Coral fluorescence has been observed and documented for several years now. However only in the last few years have we seen significant documentation and exploration. Coral fluorescence broke onto the scene in 2004 when Dr. Charles Mazel presented his stunning photographs and discoveries with the world at IMAC. Following that presentation the number of people experimenting with coral fluorescence boomed. And here just a few years later we have dozens of hobbyists around the world documenting and testing coral fluorescence.
Fluorescence is transfer of energy that we can see. It is a phenomenon where a high energy photon (such as blue light) is transformed into a low energy photon (such as red light). In other words when an item fluoresces it is giving off a form of light, but it only happens when receiving a certain type of light. This is a major difference between fluorescence and something like luminescence. To learn more about the basics of fluorescence please read http://www.advancedaquarist.com/2005/2/lines and http://www.advancedaquarist.com/2007/11/lines. Thankfully by using special filters on the detector we can remove the light that is producing the fluorescence (excitation energy). What remains to be seen is the fluorescent energy which often times produces the vibrant colors we see in corals.
A coral shown in natural light, and with fluorescent photography
A future (and potentially current) area of interest is in fluorescence that falls below the visible light spectrum. The purpose or reason behind coral fluorescence is not known… at all. In fact I can think of a half dozen great hypothesis for why a coral may fluoresce. Unfortunately none of those reasons hold true for all fluorescent corals. A highly considered reason for fluorescence is in communication and sight. Fluorescence could very well be a mechanism to make yourself noticeable to producing a color of light different from the surrounding light. For this reason knowing if the emission light (the light given off by the coral) is visible can be of great importance. But what exactly is visible light? It all depends on the eye (detector) you are using. For this reason monitoring fluorescence in the infrared range is of great importance.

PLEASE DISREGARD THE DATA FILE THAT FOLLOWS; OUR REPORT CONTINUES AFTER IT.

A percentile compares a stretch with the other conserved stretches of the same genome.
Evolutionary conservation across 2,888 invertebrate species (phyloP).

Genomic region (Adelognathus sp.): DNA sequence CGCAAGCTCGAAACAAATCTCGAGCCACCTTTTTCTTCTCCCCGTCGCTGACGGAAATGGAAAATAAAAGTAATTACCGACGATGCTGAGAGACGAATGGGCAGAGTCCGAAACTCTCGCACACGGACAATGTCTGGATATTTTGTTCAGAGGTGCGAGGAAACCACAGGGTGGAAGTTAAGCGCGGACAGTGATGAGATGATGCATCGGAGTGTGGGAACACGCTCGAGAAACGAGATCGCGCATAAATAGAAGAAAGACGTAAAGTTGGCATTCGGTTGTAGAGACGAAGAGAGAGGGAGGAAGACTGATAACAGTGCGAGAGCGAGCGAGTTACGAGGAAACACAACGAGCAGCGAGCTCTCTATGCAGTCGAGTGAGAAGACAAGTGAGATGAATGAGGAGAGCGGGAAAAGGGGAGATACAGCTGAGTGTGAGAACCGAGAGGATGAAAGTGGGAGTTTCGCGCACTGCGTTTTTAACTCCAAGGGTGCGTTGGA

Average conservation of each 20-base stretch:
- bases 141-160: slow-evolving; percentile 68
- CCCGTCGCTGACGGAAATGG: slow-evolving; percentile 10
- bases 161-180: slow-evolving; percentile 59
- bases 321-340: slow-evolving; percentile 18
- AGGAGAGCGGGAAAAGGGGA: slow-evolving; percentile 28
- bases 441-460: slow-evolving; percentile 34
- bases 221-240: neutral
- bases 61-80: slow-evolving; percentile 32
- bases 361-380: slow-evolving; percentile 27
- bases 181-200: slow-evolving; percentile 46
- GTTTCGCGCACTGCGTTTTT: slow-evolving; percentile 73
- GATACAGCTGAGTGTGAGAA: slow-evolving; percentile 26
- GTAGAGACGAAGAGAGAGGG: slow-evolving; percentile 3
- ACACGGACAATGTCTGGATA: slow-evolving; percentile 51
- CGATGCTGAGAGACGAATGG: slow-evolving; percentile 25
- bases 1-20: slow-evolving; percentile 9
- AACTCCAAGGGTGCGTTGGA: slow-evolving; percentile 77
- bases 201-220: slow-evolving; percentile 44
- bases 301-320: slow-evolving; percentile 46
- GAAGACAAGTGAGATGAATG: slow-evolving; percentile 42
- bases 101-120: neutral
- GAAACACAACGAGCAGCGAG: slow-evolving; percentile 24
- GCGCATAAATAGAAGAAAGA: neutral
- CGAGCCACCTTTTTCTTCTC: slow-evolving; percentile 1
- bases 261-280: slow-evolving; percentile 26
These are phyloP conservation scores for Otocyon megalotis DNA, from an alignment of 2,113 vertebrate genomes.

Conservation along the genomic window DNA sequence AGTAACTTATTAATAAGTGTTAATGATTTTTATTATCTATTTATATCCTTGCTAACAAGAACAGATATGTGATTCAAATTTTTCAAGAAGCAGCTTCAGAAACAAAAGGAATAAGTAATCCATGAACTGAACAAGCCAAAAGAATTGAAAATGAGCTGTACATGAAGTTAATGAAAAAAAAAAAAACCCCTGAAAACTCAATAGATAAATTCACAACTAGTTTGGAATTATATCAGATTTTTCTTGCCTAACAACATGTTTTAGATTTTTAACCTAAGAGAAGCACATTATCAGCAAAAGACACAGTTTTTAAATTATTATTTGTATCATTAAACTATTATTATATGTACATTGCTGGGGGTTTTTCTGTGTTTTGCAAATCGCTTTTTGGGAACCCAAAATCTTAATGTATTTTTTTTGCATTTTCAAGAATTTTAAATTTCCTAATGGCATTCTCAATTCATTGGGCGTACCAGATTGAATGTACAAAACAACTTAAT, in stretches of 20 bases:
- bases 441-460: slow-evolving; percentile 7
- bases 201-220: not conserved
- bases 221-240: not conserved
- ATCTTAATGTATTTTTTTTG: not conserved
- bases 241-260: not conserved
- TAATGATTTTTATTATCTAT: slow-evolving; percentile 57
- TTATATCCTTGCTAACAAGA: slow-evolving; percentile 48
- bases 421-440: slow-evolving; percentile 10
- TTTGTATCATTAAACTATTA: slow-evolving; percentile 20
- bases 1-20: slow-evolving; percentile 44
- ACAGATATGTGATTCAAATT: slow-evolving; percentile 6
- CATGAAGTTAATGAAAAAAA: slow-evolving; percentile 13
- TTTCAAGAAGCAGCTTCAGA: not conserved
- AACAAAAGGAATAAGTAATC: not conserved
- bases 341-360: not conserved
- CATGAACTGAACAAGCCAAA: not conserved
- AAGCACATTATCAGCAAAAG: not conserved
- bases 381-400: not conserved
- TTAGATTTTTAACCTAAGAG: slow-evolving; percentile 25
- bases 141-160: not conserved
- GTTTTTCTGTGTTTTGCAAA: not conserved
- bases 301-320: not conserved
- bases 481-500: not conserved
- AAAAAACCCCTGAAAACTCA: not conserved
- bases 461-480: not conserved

Documented here are the first attempts I know of to record fluorescence in the infrared spectrum for common reef corals. The Aquatic & Terrestrial Research Team photographed corals that were known to fluoresce, as well as those that were not believe to fluoresce. While thousands of corals have yet to be tested, it is interesting to see that after dozens were tested not one single coral was observed to produce an emission light beyond the visible light spectrum. If this is found to be a common occurrence then we can modify hypotheses. Fluorescence itself as a phenomenon would not be related to visible light, and emission energy could fall along a very long range of electromagnetic radiation. However, this isn't what has been seen. If the fluorescence is in fact far more common in the visible light range it could support beliefs that the fluorescence is being seen by something, and is therefore not just a random (yet very very cool) phenomenon.